Also, some of the later bosses feel a little cheap, even when you learn their patterns. Dying at a boss is extra frustrating since you then have to skip through (sometimes multiple) cut scenes and dialog to get back into the action. Stocking up on health items to power through the late game is almost mandatory. Other than that, the action feels great. There are a wide variety of attacks, combos, and special moves to utilize which are unique to each character. I found Misako’s dashing strong attack useful for clearing space when fighting groups of enemies and Kyoko’s dab attack never got old (to me). One minor quibble is that the primary attack button is also the button used to transition through areas, so there were quite a few times where I would be jamming the attack button in combat and accidentally enter a shop or change screens.

My only major complaint about this game is the lack of online co-op. I understand that online would be a significant increase in cost and time on the part of the developers, but if there are any future games in this series (and I really, REALLY hope that there are) I hope it can be added. It does have couch co-op though which is a lot of fun. If/when the other player goes down you can curb stomp them back to life, although can be difficult to pull off if the screen is full of enemies. Otherwise they have to wait until you clear the current screen to respawn.

Having multiple players can lead to some frustration however (especially if the “friendly-fire” option is turned on). There’s an early part of the game that functions almost like a stealth-platforming section that both players have to clear, otherwise you have to start that part over from the beginning. We spent longer than I’d like to admit trying to clear the multiple jumps with one or both of us failing which led to some rising tempers… (then again, when I later tried to do that part in single player, I passed it on the first try, so I guess the solution was to just “git gud”?) The only part that really feels bad about the co-op is that as a PS4 trophy hunter, even though the trophy list includes a few multiplayer-required trophies, only the account logged in as Player 1 earns them. (Yes, ultimately trophies don’t matter, and while I will gladly play through this game multiple times, it shouldn’t be a requirement).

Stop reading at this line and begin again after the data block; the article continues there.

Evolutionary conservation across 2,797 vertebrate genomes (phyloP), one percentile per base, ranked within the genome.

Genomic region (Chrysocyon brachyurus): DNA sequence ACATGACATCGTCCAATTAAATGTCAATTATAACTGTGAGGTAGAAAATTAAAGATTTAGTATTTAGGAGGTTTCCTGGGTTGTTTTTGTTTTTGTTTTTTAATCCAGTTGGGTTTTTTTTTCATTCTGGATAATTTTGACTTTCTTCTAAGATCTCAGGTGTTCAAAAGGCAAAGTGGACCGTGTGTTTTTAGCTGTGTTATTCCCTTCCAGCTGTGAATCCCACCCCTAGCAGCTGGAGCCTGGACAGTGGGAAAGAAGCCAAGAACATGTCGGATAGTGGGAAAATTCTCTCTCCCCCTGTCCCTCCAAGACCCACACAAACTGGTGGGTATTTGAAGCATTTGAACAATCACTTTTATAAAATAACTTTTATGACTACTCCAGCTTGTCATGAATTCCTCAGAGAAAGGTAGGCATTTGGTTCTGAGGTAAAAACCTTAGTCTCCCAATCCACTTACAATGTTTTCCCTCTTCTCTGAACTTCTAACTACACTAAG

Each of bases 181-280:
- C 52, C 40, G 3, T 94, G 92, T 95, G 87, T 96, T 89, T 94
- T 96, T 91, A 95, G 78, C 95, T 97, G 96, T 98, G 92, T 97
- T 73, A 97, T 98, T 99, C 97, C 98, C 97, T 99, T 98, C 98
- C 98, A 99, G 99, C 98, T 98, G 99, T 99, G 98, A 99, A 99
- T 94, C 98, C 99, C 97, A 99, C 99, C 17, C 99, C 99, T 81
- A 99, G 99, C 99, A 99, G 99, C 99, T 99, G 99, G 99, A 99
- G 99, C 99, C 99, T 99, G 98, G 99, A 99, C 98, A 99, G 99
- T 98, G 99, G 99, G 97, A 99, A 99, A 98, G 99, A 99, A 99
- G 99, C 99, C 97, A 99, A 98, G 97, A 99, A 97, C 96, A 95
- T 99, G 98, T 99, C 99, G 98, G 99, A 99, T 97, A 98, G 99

Overall I had a great time with this game and will continue playing it to try and 100% complete it. If you’re at all a fan of beat ‘em ups,River City Girls is a must-play. Even if you’re new to the genre there is a lot to love in it. The humor in the story may be off-putting to some (as I said earlier, it is anime-as-heck), but I had a big smile on my face the entire time. This has been one of my most anticipated titles of the year and it fully exceeded my expectations.

River City Girls is available now for PlayStation 4, Xbox One, PC, and Nintendo Switch. This review is based on a PS4 copy of the game provided by the publisher.

River City Girls








Entertainment Value



  • Super stylish.
  • Crisp gameplay.
  • Lives up to the nostalgia of previous games.


  • No online multiplayer.
  • No trophies for player 2.